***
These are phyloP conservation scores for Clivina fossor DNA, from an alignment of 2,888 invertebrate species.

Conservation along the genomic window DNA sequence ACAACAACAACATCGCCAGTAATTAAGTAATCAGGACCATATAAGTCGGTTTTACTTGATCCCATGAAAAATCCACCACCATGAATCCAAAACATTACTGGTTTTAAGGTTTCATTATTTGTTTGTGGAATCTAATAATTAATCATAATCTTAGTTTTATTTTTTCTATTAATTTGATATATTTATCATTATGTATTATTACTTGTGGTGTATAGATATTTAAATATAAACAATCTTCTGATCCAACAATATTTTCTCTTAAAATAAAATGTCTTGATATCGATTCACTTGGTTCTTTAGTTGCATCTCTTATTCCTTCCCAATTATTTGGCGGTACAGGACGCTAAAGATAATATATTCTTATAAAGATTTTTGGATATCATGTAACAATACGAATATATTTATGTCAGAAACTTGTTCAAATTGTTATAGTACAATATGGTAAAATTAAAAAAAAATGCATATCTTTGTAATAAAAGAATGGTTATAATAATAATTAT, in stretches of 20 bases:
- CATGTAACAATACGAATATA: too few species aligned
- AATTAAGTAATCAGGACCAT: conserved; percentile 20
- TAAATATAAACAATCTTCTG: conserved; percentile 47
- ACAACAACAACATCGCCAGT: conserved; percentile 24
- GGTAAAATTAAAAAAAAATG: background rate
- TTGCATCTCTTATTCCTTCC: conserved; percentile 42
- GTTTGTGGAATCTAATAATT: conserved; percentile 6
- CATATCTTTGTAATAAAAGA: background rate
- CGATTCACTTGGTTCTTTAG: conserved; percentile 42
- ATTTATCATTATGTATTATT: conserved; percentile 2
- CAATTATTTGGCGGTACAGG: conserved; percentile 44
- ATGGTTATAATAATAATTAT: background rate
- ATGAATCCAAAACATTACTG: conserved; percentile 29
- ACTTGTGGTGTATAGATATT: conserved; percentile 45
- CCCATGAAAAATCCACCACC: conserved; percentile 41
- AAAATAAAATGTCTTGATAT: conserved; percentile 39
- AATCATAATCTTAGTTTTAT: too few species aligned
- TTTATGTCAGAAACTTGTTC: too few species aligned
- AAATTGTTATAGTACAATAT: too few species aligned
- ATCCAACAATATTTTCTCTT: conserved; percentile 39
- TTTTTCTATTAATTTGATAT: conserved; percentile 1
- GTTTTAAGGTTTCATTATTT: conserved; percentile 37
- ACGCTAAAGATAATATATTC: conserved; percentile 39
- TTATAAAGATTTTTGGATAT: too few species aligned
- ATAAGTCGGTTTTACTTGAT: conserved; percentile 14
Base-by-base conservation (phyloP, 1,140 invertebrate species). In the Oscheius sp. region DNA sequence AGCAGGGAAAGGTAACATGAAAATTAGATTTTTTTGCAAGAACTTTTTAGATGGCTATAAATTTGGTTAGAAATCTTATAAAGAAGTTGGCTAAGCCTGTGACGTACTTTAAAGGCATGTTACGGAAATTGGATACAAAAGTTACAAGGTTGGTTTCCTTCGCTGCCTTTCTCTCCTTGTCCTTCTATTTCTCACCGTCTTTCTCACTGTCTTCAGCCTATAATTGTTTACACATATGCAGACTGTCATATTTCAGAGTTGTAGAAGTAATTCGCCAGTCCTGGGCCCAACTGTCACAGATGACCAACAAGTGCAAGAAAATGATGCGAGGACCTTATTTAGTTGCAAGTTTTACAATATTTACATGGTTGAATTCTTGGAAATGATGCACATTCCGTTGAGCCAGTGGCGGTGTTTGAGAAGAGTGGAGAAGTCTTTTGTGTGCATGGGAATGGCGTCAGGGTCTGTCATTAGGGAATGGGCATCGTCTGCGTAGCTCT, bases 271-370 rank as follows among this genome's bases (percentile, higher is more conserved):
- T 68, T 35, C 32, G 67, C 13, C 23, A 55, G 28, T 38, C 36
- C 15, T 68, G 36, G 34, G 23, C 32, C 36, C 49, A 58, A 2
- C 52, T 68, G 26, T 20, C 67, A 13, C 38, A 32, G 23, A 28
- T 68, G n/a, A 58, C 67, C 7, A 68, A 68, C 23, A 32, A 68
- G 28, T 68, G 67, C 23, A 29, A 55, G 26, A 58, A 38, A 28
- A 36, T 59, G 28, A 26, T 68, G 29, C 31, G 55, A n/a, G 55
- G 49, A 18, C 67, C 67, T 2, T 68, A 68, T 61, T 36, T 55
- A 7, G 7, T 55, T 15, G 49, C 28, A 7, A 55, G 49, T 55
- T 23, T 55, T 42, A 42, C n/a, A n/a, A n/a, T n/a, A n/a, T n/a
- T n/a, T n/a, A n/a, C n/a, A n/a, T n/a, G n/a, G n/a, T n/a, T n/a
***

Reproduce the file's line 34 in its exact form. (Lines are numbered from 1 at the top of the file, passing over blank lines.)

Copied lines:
- A 36, T 59, G 28, A 26, T 68, G 29, C 31, G 55, A n/a, G 55